Committed to maintaining?
Comerica is “every committed to diversity,” asserts one insider. But other sources are mixed as to whether Comerica effectively recruits and retains a diverse workforce. According to insiders, the firm possesses “a largely female workforce, with largely male senior management. There’s been some improvement by hiring more senior female managers from outside the company, but there’s an overall lack of mentoring of current female employees to bring them up the ranks.” However, another contact observes, “The two top department heads for the company are women, and there are several women in management roles.”
In terms of ethnic diversity, one insider from the corporate finance division describes the group as “very diverse with several different ethnic backgrounds represented.” Another source reports that Comerica “takes very seriously the need to be diversified at all levels of the company.” However, a colleague disagrees, saying, “In California, our employee pool does not match the diversity of the state, particularly with regard to Hispanics.”
Follow the gang
Dress tends to be “casual always” with the exception of client contact, but specific departments also have their own dress codes. A vice president in the firm’s asset management group describes the dress code as “formal always,” while her colleague in corporate finance reports “casual always, except for client contact.” Another contact says, “We do business professional, which is a step up from business casual.” Generally, attire is “business casual overall,” although “some offices prefer to be more formal than not.”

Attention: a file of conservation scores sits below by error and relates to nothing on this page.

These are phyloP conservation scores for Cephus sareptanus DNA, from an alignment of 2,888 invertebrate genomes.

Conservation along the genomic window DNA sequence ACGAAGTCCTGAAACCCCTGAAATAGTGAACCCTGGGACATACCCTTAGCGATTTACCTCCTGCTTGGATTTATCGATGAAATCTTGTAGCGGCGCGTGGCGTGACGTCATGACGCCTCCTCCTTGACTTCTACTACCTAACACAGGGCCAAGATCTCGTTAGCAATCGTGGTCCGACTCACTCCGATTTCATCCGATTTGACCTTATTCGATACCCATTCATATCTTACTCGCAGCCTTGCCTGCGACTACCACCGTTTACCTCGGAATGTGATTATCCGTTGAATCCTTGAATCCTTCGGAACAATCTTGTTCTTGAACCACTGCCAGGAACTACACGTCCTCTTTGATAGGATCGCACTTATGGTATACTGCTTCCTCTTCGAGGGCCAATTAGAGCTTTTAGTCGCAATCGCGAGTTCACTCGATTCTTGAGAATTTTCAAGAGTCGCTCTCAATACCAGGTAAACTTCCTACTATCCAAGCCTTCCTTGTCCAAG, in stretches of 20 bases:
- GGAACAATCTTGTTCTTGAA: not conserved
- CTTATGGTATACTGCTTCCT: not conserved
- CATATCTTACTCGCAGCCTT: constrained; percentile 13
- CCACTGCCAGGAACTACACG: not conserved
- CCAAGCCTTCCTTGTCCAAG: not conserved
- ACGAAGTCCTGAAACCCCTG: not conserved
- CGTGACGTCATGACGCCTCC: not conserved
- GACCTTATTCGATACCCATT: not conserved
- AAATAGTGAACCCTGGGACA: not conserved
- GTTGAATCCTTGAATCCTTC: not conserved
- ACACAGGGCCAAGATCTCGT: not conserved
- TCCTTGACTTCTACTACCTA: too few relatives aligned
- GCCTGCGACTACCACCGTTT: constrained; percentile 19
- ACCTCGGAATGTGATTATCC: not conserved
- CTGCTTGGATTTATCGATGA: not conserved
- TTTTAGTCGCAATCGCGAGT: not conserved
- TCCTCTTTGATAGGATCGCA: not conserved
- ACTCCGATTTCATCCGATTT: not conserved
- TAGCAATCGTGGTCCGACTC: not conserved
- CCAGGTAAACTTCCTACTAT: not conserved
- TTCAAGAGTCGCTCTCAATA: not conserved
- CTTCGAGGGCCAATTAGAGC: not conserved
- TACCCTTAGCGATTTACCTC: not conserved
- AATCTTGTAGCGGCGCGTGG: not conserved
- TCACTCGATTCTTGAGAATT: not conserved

As for training, Comerica’s programs and “educational opportunities are better than at most other firms in this market.”“ And although “sometimes it feels like too much,” it’s generally “a great benefit to the personal and professional development of those who take advantage of the events.” One contact notes that there’s a “three-week training course in Detroit,” and in the corporate finance group, “Comerica has begun an internal training program to help further careers.” On the other hand, an insider finds that “one general training course for one or two days per year hardly makes for a well-trained staff.” On the whole, Comerica “really tries to take care of everyone through training, special groups, outside activities and volunteer programs.”
Up the ladder?
When it comes to moving up the ladder, “you can advance with the company if you have the proper background, but it is hard now that the company has made a number of cuts lately,” reports one insider. This “makes it harder than it once was to move up” within the company. Another enthuses that “the opportunities that Comerica Bank provides for advancement is great!” She adds that “email notices are sent out informing all employees of opportunities, prior to them being published elsewhere” and “positions of all different levels, departments, and locations are included.”
Comerica Bank Tower
1717 Main Street
Dallas, TX 75201
Employer Type: Public
Stock Symbol: CMA
Stock Exchange: NYSE
Chairman, President & CEO: Ralph W. Babb Jr.
2010 Employees (All Locations): 9,720
Long Beach, CA
San Jose, CA
Boca Raton, FL